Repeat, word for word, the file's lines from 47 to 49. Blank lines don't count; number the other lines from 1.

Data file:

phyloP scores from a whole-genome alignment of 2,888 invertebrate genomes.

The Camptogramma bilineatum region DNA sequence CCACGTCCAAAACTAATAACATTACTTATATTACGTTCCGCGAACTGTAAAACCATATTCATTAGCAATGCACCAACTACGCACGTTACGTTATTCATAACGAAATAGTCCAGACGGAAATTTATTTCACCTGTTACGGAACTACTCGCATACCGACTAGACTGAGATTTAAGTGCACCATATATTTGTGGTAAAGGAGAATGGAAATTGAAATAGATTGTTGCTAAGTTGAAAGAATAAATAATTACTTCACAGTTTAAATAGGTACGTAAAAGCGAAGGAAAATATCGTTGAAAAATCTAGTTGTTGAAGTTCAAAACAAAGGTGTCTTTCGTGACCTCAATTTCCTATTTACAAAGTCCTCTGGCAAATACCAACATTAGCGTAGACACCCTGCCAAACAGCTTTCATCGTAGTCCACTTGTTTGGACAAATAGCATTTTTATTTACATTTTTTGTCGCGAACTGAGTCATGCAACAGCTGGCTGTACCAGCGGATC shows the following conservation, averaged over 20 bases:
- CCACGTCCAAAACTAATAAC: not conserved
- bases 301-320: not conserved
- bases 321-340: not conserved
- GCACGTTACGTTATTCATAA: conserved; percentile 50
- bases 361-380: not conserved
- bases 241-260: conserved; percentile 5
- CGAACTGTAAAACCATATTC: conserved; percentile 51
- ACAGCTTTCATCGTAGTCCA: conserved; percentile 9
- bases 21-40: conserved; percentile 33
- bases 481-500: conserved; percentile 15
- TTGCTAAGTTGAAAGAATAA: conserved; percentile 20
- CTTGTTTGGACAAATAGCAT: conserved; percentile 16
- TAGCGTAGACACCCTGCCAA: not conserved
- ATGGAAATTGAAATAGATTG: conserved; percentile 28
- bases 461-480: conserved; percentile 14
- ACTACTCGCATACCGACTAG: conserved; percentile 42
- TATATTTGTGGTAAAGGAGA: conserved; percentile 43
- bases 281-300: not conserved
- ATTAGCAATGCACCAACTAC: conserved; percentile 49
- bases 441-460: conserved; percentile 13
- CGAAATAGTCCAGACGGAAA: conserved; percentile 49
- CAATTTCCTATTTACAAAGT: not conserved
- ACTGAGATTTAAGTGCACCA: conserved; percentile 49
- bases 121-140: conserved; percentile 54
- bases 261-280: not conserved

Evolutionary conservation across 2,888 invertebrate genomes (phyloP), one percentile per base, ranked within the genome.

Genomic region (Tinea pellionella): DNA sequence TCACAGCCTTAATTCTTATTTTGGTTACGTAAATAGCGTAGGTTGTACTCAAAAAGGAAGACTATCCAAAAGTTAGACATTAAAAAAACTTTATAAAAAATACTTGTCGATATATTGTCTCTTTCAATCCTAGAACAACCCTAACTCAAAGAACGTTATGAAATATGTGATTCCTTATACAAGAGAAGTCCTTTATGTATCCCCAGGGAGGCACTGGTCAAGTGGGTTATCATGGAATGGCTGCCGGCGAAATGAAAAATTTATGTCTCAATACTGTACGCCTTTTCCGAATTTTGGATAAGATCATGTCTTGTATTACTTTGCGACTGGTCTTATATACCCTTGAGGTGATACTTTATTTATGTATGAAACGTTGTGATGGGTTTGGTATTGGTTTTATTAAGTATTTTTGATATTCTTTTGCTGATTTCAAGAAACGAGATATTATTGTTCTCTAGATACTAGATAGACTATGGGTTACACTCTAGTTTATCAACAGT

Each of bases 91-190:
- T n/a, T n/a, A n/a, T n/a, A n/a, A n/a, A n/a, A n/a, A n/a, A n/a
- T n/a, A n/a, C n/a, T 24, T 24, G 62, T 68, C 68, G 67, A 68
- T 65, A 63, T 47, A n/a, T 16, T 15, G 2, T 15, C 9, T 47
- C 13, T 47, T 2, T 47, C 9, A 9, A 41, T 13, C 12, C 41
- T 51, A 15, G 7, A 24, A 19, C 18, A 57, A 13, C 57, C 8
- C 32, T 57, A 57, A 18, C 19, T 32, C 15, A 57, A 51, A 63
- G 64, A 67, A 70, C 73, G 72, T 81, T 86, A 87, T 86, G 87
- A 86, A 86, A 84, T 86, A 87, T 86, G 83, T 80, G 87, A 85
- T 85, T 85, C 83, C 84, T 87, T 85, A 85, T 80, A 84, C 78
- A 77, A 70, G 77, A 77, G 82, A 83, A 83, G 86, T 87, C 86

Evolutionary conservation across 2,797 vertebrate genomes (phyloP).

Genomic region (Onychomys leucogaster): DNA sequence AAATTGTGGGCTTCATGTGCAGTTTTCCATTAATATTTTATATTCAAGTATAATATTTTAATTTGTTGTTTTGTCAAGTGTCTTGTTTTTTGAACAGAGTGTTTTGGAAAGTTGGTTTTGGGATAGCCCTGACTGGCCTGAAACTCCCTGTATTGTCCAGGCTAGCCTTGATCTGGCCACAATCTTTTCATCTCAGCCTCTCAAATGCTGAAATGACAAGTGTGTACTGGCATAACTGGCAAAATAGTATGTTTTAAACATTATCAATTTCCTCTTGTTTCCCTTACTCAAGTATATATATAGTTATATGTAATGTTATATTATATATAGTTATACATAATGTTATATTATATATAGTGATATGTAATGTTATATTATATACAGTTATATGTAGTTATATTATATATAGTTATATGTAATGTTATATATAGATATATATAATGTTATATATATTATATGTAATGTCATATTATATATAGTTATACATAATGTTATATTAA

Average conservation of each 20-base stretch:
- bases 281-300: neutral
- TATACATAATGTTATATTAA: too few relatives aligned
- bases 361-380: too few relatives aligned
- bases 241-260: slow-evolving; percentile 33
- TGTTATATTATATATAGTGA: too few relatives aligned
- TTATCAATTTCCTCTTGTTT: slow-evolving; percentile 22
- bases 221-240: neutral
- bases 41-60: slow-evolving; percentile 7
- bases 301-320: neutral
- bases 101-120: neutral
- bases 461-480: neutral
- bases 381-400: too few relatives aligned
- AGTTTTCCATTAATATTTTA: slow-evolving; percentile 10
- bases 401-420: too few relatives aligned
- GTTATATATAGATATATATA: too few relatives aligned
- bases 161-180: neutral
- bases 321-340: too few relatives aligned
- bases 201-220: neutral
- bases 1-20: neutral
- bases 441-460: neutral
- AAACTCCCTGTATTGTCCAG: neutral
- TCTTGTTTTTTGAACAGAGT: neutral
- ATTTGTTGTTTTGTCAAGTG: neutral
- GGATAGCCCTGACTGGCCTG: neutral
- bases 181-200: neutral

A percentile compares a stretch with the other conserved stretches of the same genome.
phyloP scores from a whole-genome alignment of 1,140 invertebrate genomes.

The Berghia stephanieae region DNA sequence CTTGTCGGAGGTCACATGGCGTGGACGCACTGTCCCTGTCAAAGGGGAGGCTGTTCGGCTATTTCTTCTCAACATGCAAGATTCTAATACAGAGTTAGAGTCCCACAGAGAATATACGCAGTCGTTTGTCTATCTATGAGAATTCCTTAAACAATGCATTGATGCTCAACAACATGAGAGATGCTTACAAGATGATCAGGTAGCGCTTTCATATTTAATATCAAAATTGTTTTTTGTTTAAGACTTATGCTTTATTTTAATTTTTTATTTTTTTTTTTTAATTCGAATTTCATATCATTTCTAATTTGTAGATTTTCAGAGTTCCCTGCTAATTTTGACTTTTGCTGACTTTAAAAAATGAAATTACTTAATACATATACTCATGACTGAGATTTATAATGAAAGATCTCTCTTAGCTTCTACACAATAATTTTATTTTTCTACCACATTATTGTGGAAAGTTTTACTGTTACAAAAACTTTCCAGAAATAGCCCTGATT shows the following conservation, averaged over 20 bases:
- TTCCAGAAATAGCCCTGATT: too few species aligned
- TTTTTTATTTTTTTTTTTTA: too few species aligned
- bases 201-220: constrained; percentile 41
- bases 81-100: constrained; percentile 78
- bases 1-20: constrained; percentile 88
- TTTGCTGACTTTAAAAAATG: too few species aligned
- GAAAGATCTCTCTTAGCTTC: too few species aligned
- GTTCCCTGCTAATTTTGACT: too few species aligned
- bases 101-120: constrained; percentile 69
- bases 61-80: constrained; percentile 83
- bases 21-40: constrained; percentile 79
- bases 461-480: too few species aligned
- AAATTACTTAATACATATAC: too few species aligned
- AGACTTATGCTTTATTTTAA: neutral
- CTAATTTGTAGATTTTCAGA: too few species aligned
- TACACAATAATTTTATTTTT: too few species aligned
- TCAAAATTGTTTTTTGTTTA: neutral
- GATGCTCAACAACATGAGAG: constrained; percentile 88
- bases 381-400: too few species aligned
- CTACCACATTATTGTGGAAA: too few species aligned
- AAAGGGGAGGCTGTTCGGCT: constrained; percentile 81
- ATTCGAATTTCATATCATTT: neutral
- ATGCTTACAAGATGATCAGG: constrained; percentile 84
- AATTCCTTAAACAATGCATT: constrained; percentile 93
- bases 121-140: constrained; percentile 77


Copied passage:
- bases 241-260: slow-evolving; percentile 33
- TGTTATATTATATATAGTGA: too few relatives aligned
- TTATCAATTTCCTCTTGTTT: slow-evolving; percentile 22